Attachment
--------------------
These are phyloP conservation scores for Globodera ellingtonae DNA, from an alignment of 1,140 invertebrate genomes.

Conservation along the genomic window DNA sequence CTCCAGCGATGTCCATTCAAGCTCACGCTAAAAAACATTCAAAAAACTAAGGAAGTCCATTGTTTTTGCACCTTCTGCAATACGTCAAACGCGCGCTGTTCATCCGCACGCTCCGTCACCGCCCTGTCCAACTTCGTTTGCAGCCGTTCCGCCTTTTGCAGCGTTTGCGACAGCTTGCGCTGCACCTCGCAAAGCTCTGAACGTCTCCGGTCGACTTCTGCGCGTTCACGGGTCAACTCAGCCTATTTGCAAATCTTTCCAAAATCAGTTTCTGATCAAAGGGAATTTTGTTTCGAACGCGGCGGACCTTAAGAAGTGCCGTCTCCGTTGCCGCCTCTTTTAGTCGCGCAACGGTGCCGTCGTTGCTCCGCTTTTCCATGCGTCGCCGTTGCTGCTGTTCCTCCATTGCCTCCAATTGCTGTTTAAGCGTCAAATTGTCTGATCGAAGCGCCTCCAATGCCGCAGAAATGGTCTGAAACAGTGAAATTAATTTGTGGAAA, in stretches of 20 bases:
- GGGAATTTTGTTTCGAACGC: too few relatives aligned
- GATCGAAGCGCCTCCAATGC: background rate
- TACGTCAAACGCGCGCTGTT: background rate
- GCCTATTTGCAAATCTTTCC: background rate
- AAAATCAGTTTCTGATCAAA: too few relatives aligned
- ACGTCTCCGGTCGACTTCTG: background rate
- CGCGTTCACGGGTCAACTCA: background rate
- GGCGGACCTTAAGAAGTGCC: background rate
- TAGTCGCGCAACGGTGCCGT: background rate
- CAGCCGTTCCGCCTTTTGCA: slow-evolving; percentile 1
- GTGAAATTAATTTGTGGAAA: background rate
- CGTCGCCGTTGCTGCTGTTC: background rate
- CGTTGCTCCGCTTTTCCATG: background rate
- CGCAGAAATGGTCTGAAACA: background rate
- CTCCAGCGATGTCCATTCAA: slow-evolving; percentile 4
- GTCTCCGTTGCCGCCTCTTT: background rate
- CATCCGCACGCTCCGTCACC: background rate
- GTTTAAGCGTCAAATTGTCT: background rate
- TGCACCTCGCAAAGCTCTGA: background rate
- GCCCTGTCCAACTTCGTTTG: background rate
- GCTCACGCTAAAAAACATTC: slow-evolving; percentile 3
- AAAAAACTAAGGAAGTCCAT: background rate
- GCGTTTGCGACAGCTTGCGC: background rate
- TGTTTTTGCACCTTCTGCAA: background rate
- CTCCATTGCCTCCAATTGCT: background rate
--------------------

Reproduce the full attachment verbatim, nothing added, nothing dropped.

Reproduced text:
These are phyloP conservation scores for Globodera ellingtonae DNA, from an alignment of 1,140 invertebrate genomes.

Conservation along the genomic window DNA sequence CTCCAGCGATGTCCATTCAAGCTCACGCTAAAAAACATTCAAAAAACTAAGGAAGTCCATTGTTTTTGCACCTTCTGCAATACGTCAAACGCGCGCTGTTCATCCGCACGCTCCGTCACCGCCCTGTCCAACTTCGTTTGCAGCCGTTCCGCCTTTTGCAGCGTTTGCGACAGCTTGCGCTGCACCTCGCAAAGCTCTGAACGTCTCCGGTCGACTTCTGCGCGTTCACGGGTCAACTCAGCCTATTTGCAAATCTTTCCAAAATCAGTTTCTGATCAAAGGGAATTTTGTTTCGAACGCGGCGGACCTTAAGAAGTGCCGTCTCCGTTGCCGCCTCTTTTAGTCGCGCAACGGTGCCGTCGTTGCTCCGCTTTTCCATGCGTCGCCGTTGCTGCTGTTCCTCCATTGCCTCCAATTGCTGTTTAAGCGTCAAATTGTCTGATCGAAGCGCCTCCAATGCCGCAGAAATGGTCTGAAACAGTGAAATTAATTTGTGGAAA, in stretches of 20 bases:
- GGGAATTTTGTTTCGAACGC: too few relatives aligned
- GATCGAAGCGCCTCCAATGC: background rate
- TACGTCAAACGCGCGCTGTT: background rate
- GCCTATTTGCAAATCTTTCC: background rate
- AAAATCAGTTTCTGATCAAA: too few relatives aligned
- ACGTCTCCGGTCGACTTCTG: background rate
- CGCGTTCACGGGTCAACTCA: background rate
- GGCGGACCTTAAGAAGTGCC: background rate
- TAGTCGCGCAACGGTGCCGT: background rate
- CAGCCGTTCCGCCTTTTGCA: slow-evolving; percentile 1
- GTGAAATTAATTTGTGGAAA: background rate
- CGTCGCCGTTGCTGCTGTTC: background rate
- CGTTGCTCCGCTTTTCCATG: background rate
- CGCAGAAATGGTCTGAAACA: background rate
- CTCCAGCGATGTCCATTCAA: slow-evolving; percentile 4
- GTCTCCGTTGCCGCCTCTTT: background rate
- CATCCGCACGCTCCGTCACC: background rate
- GTTTAAGCGTCAAATTGTCT: background rate
- TGCACCTCGCAAAGCTCTGA: background rate
- GCCCTGTCCAACTTCGTTTG: background rate
- GCTCACGCTAAAAAACATTC: slow-evolving; percentile 3
- AAAAAACTAAGGAAGTCCAT: background rate
- GCGTTTGCGACAGCTTGCGC: background rate
- TGTTTTTGCACCTTCTGCAA: background rate
- CTCCATTGCCTCCAATTGCT: background rate